Wind and nuclear will reduce pollution -- Lifting the Spanish policy veil

Wind power in Spain "will be pushed to the maximum" says industry minister Jose Montilla, confirming that the 13,000 MW cap placed on wind in the name of grid stability will be lifted. Spain has well over 7000 MW of wind operating today, but Montilla believes the country can cope with about 20,000 MW by 2011. He made his statement last month at a wind seminar in Madrid, Wind Power With a Revised Renewables Promotion Plan.

More surprisingly, Montilla also revealed that the government plans to keep existing nuclear capacity running as long as possible. Prior to its electoral victory in March, the ruling Labour party, Partido Socilaista Obrera de España (PSOE), had promised to phase out reactors within 20 years. But nuclear poses no threat to wind, said Javier Garcia Breva of national energy efficiency agency, Instituto para la Diversificación y Ahorro de la Energía (IDAE). Together with wind, biomass and the replacement of coal with gas, nuclear will help reduce Spain's 80% dependency on fossil fuel imports, he said.

Breva believes the 20,000 MW wind target suggested by Montilla "could be higher or lower." At the seminar wind industry speakers and regional governments suggested 23,000 MW to 30,000 MW, while the established power sector remained silent. Also participating in the seminar were electricity regulator Comisión Nacional de Energía (CNE) and grid operator Red Eléctrica de España (REE).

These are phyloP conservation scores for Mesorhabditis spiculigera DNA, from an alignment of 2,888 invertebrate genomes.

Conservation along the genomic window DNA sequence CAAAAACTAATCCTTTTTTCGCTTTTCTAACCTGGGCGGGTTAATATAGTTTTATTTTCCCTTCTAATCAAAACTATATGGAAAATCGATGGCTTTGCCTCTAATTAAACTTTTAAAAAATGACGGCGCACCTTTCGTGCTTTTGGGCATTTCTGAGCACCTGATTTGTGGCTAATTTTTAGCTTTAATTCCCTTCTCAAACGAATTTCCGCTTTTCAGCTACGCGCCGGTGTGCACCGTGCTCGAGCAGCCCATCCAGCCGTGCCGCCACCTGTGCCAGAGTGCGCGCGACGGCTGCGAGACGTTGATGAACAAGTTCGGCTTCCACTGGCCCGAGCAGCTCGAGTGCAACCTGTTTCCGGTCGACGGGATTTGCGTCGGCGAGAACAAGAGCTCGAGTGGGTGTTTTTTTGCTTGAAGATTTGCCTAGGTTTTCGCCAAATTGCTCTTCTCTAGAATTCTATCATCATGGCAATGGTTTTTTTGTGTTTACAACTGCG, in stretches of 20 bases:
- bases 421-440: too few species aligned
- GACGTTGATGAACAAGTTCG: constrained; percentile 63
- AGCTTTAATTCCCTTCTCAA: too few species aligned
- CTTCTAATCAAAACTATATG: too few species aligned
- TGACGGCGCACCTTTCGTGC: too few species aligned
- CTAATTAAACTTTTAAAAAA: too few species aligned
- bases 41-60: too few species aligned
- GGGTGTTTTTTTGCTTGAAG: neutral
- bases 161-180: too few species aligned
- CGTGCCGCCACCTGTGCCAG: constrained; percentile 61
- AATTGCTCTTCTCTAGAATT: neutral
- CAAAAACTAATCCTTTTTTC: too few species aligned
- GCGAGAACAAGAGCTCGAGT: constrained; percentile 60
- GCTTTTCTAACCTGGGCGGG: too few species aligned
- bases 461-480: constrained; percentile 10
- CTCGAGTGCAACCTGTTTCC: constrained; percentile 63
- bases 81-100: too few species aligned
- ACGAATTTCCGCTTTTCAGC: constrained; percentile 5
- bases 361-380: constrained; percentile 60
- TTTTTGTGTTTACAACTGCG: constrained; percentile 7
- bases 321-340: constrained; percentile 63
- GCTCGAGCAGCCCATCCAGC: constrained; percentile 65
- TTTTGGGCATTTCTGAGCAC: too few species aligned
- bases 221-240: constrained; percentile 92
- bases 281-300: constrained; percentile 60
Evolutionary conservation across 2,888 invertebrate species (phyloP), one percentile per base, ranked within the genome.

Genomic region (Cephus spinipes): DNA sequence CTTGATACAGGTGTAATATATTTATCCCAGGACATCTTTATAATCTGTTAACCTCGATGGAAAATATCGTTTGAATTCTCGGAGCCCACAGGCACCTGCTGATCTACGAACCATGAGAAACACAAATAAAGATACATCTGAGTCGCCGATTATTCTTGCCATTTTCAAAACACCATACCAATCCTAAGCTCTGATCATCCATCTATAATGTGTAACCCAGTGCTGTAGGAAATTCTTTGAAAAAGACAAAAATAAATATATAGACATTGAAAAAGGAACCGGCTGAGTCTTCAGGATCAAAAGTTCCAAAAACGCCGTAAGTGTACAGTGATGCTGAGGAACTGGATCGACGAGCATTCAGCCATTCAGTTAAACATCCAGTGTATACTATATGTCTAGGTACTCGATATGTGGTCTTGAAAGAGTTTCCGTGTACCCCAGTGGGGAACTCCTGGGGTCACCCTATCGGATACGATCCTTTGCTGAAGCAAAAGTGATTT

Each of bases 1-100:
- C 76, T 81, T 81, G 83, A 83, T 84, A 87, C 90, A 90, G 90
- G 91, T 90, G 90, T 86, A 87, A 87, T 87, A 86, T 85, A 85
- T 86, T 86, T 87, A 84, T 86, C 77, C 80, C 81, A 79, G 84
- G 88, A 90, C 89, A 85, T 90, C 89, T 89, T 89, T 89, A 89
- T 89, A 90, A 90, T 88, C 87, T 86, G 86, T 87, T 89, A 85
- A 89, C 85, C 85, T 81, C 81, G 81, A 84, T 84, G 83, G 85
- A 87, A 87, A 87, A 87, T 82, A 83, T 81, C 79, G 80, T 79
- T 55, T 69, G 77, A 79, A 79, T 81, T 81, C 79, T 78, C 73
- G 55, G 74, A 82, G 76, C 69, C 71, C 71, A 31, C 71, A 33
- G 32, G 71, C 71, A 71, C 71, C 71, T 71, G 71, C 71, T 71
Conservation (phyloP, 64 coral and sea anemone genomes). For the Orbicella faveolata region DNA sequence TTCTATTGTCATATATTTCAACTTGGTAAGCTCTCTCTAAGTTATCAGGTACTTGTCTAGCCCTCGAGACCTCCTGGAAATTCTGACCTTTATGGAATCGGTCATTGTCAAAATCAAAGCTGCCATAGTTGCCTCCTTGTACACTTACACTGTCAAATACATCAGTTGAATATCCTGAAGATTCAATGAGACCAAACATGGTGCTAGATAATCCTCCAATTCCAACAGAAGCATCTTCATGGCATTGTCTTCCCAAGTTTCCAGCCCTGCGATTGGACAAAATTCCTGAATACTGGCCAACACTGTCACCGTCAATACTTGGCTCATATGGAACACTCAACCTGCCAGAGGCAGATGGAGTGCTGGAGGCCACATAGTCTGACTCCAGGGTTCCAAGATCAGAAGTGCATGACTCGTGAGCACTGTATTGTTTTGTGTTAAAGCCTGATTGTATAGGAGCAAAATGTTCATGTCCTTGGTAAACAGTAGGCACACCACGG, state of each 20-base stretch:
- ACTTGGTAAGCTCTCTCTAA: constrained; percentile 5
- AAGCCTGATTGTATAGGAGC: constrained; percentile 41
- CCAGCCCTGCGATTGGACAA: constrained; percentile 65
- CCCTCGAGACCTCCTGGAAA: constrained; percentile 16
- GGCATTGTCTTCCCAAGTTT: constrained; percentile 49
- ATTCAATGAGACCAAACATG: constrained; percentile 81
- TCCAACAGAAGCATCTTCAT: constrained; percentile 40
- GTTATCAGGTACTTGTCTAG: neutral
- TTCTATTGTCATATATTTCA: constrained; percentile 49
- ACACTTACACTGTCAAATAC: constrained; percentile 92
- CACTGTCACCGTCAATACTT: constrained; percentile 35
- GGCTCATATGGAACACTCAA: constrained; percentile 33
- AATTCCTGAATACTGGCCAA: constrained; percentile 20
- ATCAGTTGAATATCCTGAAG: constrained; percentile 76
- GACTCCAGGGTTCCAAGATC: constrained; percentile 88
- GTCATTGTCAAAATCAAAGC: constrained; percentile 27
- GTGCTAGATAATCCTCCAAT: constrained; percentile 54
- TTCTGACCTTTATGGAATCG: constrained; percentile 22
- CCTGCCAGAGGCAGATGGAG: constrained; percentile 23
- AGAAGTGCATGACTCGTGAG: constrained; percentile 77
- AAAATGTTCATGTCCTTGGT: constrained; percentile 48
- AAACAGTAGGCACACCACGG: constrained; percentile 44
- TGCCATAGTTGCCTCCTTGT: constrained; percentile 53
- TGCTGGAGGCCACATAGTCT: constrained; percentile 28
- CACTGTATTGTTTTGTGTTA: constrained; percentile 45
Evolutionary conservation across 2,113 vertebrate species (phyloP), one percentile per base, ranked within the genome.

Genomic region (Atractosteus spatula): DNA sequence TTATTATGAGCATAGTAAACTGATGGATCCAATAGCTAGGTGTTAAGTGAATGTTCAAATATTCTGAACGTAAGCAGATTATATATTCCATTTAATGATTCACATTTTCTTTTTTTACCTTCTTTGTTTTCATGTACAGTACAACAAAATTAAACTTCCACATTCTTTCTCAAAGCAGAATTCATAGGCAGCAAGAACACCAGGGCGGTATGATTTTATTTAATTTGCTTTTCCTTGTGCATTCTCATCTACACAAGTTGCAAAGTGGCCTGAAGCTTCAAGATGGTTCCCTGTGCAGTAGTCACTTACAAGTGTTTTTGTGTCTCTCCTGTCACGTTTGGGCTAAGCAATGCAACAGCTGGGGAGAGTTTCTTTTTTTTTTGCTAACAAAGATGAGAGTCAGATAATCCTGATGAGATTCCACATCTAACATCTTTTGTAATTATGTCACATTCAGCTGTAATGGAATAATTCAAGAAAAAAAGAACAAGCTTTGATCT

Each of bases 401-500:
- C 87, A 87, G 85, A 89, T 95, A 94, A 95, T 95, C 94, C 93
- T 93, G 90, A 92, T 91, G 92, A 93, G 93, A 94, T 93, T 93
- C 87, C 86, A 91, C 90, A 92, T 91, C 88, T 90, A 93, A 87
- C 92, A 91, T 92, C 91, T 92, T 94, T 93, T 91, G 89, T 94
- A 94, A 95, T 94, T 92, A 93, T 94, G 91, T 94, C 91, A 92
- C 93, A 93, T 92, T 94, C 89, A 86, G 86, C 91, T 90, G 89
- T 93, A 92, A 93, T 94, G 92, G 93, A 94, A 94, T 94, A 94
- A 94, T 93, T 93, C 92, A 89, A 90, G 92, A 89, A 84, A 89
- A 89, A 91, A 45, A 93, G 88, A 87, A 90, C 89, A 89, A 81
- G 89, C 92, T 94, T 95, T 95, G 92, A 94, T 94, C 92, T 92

The main hope

The revised Plan de Fomento de las Energías Renovables (PFER), together with the new wind target, will be enforced by the spring "at the latest," said Montilla. The PFER will retain Spain's 12% renewables commitment for 2010. "We won't reach the target without drastic action," said Breva. Soaring demand means raising existing renewables penetration targets by 22%, he said. While wind is surpassing PFER targets, other renewables are lagging and new green power is being outstripped by demand. "Wind is the main hope for breaching the gap and we cannot afford to wait for other technologies to take off," said Breva.

For its part, REE continued to voice its concerns about wind and grid stability. Wind is "unmanageable," said the company's Alberto Carbajo, and incentives to encourage wind output forecasting (Windpower Monthly, November 2004) would be "ineffective." REE is processing applications for grid connection of 51,000 MW of wind power.

From wind association Plataforma Eólica Empresarial (PEE), Fernando Ferrando said extensions to existing plant should be promoted. Larger turbines can now profitably exploit lower winds around existing plants, he said. Extensions would enable developers to use existing infrastructures, reducing installed capacity costs. Ferrando reckons the cap on existing sites will be raised following a joint exercise now being undertaken by PEE/REE on how wind plant output can be scheduled into the power supply system. He said extensions could amount to 3000 MW of new development.

Breva said the government's focus was onshore. IDAE, however, is pushing for a special offshore tariff "to give developers the right signal." PEE's Alberto Ceña saw the main thrust of Spanish offshore coming in around five years when prices had come down. Antonio Alarcón of the Spanish branch of German developer Umweltkontor vehemently disagreed. He said his five year old, 250 MW project off Cape Trafalgar is viable today and is scheduled for commissioning in 2007.